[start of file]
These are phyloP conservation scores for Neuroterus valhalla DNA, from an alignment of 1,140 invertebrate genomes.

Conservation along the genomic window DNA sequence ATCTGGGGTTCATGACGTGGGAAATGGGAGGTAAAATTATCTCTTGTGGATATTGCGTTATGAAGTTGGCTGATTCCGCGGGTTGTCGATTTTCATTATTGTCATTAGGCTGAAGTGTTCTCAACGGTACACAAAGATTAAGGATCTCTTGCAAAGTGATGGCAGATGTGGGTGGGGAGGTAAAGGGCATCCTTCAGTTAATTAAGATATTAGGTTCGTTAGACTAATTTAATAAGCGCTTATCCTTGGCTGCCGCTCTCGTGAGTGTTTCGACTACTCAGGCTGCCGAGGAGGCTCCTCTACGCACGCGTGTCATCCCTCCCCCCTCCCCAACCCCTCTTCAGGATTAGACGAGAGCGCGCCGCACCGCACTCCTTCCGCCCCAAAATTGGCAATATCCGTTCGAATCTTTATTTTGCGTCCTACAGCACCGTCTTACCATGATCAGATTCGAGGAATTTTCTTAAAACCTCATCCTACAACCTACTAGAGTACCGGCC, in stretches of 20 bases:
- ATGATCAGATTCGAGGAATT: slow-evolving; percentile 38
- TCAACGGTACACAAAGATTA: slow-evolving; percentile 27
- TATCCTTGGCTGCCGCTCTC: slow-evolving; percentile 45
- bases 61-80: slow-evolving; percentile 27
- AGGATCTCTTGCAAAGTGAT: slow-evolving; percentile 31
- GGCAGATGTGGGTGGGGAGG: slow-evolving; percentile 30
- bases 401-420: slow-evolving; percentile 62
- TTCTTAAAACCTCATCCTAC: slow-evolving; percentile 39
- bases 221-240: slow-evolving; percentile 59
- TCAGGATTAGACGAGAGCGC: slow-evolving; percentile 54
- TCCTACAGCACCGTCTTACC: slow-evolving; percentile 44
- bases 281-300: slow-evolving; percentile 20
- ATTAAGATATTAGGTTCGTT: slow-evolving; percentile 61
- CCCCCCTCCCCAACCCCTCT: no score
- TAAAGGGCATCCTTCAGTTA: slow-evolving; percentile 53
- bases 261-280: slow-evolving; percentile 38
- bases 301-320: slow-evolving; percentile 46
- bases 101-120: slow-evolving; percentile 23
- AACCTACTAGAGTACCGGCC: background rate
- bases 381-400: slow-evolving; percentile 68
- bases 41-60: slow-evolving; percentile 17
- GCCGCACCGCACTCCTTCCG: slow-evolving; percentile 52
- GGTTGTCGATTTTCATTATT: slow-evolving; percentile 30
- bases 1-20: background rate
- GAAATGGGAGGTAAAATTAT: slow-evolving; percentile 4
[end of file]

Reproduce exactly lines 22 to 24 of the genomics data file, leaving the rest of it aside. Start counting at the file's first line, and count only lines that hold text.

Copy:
- bases 381-400: slow-evolving; percentile 68
- bases 41-60: slow-evolving; percentile 17
- GCCGCACCGCACTCCTTCCG: slow-evolving; percentile 52